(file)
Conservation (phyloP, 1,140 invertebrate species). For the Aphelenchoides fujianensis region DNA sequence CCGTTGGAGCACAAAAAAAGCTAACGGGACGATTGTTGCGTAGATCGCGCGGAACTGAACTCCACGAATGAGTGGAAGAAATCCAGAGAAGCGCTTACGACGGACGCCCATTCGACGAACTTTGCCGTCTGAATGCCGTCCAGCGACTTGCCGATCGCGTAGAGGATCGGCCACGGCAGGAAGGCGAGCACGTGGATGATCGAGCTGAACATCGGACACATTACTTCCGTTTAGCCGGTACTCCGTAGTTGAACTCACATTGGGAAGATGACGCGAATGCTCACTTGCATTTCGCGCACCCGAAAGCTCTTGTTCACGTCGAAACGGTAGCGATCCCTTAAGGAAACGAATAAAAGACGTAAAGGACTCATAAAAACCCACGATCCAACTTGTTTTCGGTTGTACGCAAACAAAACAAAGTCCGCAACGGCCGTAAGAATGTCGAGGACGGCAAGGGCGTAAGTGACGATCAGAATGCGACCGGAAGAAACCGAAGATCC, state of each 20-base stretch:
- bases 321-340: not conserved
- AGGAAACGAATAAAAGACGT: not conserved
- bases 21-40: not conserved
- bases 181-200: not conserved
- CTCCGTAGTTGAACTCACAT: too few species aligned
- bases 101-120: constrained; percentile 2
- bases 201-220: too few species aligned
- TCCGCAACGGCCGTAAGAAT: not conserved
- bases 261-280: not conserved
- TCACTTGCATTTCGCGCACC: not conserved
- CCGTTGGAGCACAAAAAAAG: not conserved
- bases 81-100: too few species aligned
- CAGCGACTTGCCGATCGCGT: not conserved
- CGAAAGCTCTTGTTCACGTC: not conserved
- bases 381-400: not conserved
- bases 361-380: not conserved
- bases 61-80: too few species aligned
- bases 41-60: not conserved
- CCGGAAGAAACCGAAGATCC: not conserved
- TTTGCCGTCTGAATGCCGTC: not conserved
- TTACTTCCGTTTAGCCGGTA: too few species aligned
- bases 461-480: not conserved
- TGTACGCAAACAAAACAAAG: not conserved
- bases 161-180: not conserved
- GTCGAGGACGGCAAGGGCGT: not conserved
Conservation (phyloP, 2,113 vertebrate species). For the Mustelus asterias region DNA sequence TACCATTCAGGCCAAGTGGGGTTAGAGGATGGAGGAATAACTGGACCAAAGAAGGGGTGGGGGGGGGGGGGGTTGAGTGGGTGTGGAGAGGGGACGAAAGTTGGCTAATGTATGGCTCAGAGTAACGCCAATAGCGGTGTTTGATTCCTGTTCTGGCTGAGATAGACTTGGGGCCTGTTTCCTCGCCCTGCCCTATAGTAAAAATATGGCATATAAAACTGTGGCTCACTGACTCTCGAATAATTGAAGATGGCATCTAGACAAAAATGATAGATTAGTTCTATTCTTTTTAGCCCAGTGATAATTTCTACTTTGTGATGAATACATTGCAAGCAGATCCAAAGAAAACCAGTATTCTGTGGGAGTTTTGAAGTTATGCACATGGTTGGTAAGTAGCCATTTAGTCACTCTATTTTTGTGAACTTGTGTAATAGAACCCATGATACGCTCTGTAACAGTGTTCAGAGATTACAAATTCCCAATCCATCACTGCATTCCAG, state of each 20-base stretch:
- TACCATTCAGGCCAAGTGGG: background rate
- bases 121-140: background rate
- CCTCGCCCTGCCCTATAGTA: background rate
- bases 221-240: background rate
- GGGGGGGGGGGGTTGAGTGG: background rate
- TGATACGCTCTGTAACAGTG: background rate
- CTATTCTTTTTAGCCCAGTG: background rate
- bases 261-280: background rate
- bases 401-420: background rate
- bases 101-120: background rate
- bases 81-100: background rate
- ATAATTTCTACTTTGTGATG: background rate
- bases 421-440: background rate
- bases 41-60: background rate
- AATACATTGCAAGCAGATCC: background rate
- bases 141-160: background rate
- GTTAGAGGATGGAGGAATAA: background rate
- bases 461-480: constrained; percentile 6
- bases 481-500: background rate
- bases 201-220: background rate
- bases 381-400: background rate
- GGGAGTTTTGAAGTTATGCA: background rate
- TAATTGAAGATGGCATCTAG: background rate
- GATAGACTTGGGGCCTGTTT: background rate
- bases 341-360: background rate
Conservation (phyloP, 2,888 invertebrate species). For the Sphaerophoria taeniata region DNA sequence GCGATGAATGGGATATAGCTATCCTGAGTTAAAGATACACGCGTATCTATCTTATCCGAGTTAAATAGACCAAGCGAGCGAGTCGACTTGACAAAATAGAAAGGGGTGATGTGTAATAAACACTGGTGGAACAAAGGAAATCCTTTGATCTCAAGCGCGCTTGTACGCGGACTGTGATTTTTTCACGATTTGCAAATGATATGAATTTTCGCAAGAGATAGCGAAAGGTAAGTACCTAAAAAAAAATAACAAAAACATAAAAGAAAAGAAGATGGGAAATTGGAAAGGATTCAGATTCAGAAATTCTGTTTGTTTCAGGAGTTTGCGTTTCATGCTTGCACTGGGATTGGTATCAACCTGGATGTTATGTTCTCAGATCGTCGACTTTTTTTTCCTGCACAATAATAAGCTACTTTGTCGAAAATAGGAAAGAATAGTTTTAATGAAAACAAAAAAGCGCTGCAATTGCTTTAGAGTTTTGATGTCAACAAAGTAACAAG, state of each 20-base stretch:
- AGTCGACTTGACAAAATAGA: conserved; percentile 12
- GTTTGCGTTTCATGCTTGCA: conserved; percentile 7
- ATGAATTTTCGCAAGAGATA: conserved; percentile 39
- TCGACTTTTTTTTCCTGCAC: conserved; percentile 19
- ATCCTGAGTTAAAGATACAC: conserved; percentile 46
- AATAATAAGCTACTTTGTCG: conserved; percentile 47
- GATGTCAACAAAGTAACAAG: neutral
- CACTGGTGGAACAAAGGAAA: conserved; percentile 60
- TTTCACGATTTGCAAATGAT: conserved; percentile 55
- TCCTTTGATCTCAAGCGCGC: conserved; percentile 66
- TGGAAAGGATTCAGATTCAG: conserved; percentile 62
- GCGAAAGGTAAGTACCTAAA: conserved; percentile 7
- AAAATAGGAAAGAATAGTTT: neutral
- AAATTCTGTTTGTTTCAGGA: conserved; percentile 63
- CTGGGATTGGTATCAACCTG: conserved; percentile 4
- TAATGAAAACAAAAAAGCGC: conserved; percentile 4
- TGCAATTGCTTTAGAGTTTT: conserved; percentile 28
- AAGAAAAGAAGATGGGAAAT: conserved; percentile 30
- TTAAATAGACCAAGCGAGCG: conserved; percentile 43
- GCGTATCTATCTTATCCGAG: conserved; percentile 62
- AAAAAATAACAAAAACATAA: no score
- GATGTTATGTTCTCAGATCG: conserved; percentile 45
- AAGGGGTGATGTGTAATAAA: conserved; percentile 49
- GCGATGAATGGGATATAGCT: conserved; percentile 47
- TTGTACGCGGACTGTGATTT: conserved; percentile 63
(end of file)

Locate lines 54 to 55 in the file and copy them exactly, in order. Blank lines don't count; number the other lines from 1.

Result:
- AGTCGACTTGACAAAATAGA: conserved; percentile 12
- GTTTGCGTTTCATGCTTGCA: conserved; percentile 7